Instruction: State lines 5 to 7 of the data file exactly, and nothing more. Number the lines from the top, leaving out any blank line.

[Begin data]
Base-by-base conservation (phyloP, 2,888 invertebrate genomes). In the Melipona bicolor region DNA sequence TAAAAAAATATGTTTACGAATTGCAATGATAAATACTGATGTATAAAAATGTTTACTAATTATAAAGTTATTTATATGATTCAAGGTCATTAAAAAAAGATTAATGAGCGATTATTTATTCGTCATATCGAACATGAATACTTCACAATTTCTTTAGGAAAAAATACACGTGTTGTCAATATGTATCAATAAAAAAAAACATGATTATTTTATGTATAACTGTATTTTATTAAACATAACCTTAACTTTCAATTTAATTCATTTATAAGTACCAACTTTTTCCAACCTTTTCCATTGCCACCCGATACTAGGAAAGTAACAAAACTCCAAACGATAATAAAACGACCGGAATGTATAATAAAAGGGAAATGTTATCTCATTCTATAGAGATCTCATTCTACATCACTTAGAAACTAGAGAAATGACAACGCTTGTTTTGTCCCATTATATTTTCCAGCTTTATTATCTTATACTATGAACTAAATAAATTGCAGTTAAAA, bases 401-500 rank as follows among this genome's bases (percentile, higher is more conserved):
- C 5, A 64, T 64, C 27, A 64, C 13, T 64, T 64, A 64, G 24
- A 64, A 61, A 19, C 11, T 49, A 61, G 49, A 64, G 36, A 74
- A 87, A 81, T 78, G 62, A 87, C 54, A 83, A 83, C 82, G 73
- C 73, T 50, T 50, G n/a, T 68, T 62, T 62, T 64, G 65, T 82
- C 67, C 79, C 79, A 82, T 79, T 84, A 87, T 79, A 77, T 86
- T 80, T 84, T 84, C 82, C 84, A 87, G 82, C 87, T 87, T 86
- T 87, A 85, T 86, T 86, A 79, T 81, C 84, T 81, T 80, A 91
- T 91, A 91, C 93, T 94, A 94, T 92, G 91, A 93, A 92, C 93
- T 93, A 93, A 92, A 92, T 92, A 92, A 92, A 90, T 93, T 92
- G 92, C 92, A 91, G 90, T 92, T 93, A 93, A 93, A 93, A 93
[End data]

- C 73, T 50, T 50, G n/a, T 68, T 62, T 62, T 64, G 65, T 82
- C 67, C 79, C 79, A 82, T 79, T 84, A 87, T 79, A 77, T 86
- T 80, T 84, T 84, C 82, C 84, A 87, G 82, C 87, T 87, T 86